|Generally safe avalanche conditions. Watch for unstable snow on isolated terrain features.
|Heightened avalanche conditions on specific terrain features. Evaluate snow and terrain carefully; identify features of concern.
|Dangerous avalanche conditions. Careful snowpack evaluation, cautious route-finding, and conservative decision-making essential.
|Very dangerous avalanche conditions. Travel in avalanche terrain not recommended.
|Extraordinarily dangerous avalanche conditions. Avoid all avalanche terrain.
|Likelihood of Avalanches
|Natural and human-triggered avalanches unlikely.
|Natural avalanches unlikely; human-triggered avalanches possible.
|Natural avalanches possible; human-triggered avalanches likely.
|Natural avalanches likely; human-triggered avalanches very likely.
|Natural and human-triggered avalanches certain.
|Avalanche Size and Distribution
|Small avalanches in isolated areas or extreme terrain.
|Small avalanches in specific areas; or large avalanches in isolated areas.
|Small avalanches in many areas; or large avalanches in specific areas; or very large avalanches in isolated areas.
|Large avalanches in many areas; or very large avalanches in specific areas.
|Very large avalanches in many areas.
Yesterdays rain and rapid warming contributed to numerous large natural avalanches being reported in upper Girdwood and Crow Creek Valley, through the Portage Valley and near Summit lake. There was also one skier triggered slab avalanche on Tincan above treeline on a small(ish) rollover. This slab was 2 feet deep and 100 feet wide running 150 feet down. No one was caught.
With limited visibility yesterday, it’s unknown but suspected that many of the natural avalanches initiated in both alpine and treeline elevations, with debris running to valley bottoms in some cases.
|Size (D scale)
|Unlikely to bury a person
|Can bury a person
|Can destroy a house
|4 & 5
|Can destroy part or all of a village
Happy New Year from all of us at the CNFAIC!
Yesterday the advisory area experienced a rapid warming event in conjunction with rain up to 2200′. This additional load tipped the balance on many steep slopes causing numerous large avalanches. Last night, winds picked up and rain shifted to snow as the temperatures suddenly dropped into the teens and snow fell to sea level. Over the past 24-hours the Alpine has seen 15 – 25″+ of new snow in Girdwood Valley and Turnagain Pass. Summit Lake is estimated at 8-10″ of snow in the Alpine while Portage Valley was the big winner with over 4′ of snow near Portage Pass.
Today, temperatures will move toward the single digits and winds should blow from 15-25mph. This may contribute to the high wind effect over the past day and continue to actively load slopes on the lee of ridges and gullies. The new load of snow from the past few storms sits on top of weak snow 2-3′ deep along with a documented weak layer of buried surface hoar from Solstice. Although we have cooling temperatures, the snowpack is still adjusting to the load and large slab avalanches are likely to be triggered. The snowpack set-up such that remote triggering a large slab is possible. This means triggering an avalanche from below, above or adjacent to the slope.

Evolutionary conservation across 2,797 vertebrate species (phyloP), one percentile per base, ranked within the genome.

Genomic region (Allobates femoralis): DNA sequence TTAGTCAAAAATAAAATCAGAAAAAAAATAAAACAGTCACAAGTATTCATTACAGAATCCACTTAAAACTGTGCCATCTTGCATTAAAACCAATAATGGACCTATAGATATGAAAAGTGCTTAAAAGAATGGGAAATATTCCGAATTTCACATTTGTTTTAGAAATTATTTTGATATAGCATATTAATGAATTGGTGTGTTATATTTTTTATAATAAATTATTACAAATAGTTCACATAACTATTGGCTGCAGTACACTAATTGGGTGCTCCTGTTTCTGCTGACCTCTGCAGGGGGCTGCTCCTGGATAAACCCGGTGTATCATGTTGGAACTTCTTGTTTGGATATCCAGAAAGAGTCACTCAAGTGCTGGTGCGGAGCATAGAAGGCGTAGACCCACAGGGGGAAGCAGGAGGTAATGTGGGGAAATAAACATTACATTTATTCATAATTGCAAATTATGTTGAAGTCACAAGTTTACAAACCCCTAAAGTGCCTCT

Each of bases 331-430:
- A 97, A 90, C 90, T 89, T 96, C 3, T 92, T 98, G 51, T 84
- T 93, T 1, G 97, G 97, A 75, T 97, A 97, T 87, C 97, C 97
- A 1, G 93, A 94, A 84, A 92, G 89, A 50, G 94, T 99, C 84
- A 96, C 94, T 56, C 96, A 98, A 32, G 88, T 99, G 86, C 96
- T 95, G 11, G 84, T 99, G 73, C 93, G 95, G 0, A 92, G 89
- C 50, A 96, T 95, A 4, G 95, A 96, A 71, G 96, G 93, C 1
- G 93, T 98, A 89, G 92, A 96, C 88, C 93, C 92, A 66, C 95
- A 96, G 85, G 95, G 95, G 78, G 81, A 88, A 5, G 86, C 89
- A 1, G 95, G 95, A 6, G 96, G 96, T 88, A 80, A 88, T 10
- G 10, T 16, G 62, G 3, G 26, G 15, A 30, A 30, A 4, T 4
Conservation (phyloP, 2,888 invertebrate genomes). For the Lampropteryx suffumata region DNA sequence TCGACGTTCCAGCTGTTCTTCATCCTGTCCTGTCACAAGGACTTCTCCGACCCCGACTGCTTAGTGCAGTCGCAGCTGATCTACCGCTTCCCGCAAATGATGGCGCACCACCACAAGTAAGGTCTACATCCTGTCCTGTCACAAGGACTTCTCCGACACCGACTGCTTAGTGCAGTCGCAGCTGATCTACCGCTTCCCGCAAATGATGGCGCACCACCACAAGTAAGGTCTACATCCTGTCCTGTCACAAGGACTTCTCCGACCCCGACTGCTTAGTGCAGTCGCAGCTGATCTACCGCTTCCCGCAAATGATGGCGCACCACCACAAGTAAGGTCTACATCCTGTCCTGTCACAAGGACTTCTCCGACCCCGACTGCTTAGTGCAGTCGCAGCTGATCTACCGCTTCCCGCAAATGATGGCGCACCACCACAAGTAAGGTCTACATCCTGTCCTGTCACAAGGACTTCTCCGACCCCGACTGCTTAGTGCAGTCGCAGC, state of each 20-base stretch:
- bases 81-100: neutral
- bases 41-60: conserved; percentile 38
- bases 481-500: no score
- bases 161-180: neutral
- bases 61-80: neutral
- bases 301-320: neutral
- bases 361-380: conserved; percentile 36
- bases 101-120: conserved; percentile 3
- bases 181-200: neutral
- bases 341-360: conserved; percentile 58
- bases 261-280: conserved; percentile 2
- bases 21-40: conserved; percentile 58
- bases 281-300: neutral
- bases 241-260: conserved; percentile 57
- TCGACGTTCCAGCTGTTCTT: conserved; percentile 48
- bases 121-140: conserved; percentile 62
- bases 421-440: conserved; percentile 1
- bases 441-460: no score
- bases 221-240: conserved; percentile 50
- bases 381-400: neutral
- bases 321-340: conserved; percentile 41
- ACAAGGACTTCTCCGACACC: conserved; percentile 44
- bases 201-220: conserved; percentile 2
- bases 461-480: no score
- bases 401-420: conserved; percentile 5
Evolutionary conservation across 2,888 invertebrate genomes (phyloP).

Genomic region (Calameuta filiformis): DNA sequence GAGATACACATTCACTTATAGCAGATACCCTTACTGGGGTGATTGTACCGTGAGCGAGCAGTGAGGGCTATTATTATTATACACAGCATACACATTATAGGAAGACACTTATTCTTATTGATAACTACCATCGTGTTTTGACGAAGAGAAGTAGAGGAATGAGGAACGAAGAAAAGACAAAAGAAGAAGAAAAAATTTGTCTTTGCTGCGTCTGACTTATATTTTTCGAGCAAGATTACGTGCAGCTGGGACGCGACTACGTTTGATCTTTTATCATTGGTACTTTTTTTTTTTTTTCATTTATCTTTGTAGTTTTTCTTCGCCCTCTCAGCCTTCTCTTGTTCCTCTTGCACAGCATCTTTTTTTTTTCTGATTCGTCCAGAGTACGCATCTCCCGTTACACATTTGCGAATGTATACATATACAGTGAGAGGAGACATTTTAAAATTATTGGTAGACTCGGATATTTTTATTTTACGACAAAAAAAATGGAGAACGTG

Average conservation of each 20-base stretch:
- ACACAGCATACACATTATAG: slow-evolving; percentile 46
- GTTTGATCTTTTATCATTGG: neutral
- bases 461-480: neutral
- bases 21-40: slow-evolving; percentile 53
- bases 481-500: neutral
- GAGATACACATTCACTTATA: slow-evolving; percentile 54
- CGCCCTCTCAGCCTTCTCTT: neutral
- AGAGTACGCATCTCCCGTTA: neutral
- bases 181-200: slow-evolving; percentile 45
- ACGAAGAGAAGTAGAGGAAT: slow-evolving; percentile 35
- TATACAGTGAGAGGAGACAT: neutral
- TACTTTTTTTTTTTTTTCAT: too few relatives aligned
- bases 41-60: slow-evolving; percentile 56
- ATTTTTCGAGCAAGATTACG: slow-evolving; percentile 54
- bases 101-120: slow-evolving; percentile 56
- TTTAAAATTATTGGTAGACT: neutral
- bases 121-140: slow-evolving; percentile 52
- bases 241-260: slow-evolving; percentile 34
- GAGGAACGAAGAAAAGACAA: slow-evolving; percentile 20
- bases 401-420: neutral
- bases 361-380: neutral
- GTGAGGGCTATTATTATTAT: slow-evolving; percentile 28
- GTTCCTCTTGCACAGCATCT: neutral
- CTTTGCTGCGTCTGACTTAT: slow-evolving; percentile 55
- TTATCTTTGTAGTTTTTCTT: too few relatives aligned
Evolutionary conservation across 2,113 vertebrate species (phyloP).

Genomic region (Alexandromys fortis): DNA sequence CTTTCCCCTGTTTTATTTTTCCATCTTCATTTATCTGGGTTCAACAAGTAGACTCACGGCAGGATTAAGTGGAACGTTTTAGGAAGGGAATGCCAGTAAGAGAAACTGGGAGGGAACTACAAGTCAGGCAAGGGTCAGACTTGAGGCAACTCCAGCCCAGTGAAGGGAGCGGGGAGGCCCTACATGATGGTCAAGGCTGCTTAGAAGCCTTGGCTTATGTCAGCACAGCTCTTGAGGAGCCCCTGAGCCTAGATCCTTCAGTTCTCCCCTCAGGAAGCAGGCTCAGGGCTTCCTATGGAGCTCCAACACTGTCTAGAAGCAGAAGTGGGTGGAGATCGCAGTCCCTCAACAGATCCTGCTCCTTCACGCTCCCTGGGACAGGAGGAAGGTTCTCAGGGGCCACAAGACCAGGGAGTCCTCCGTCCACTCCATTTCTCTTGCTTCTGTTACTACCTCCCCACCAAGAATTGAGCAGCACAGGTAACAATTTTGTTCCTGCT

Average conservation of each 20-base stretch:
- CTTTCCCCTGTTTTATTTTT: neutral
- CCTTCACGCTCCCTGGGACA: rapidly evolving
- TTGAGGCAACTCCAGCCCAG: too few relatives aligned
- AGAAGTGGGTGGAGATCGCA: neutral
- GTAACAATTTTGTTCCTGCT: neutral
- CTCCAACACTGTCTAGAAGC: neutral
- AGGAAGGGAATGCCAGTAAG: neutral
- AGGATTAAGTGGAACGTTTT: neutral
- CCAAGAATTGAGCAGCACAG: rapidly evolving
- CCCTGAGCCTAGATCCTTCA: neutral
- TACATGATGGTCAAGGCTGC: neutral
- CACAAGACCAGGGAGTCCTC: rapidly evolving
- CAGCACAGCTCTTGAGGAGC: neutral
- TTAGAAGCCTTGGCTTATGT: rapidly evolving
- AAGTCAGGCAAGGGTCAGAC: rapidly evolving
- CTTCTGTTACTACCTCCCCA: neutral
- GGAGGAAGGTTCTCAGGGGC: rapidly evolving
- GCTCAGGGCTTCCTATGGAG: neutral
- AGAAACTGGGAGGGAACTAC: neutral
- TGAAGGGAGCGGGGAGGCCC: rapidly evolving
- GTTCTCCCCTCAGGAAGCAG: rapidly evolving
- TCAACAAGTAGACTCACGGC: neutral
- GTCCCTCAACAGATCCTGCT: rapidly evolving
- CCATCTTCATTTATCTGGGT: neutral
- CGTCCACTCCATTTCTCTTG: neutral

Very cautious route-finding is essential today. There were several observers who experienced long shooting cracks and large wumpfing yesterday and this will likely be the case again today. These are clear indicators for us to reconsider our route and plan. These and other red flags should be up front in our minds:
Cornices: Strong winds and new snow have further developed the cornices throughout the region. With such varying layers and densities within the snow and wind cycles, it’s prudent to give cornices extra caution- limit your time beneath them, and give them a wide margin.
PRECIPITATION 24-hour data (6am – 6am)
Yesterday: Cloudy skies prevailed yesterday as warm storm moved through. Rain fell into the evening up to 2,200′ before the temperatures dropped into the teens F overnight. Snow accumulation from 10-20″ near 1000′ and an estimated 15-25″ or more in the Alpine. Temperatures ranged from 40°Fs at sea level to mid 20°Fs at ridgetops. Winds were from the east at 20 to 40 mph, gusting to 60mph.
Today: Cloudy skies today with a chance for some partial clearing as the storm moves out. Temperatures will continue to drop toward a low tonight of 6°F, with snow accumulations of 1-3″ near 1000′. Temperatures will likely range from 20°Fs at sea level to single digits °Fs at ridgetops. Winds will be from the southeast at 15 to 25 mph, gusts possible to 40mph.
Tomorrow: Cloudy with a chance of snow flurries all day and into the evening. Temperatures will remain in the teens to a low near 5°F and winds will be out of the southeast at 5 to 10 mph.
|Temp Avg (F)
|Snow Depth (in)
|Center Ridge (1880′)
|Summit Lake (1400′)
|Alyeska Mid (1700′)
RIDGETOP 24-hour data (6am – 6am)
|Temp Avg (F)
|Wind Avg (mph)
|Wind Gust (mph)
|Seattle Ridge (2400′)
|Observation: Silvertip Creek
|Observation: Seattle Ridge
|John Sykes Forecaster
|Observation: Kickstep NE Bowl
|Observation: TinCan Backdoor/ Center Ridge
|AAS L1 Turnagain
|Avalanche: Lynx Creek
|Observation: Turnagain, Seattle, Mt Ascension
|Silverton Mountain Guides
|Observation: Tincan Trees
|Dalpes/Thamm/ Schauer Forecaster
|Observation: Seward Highway across from Johnson Pass TH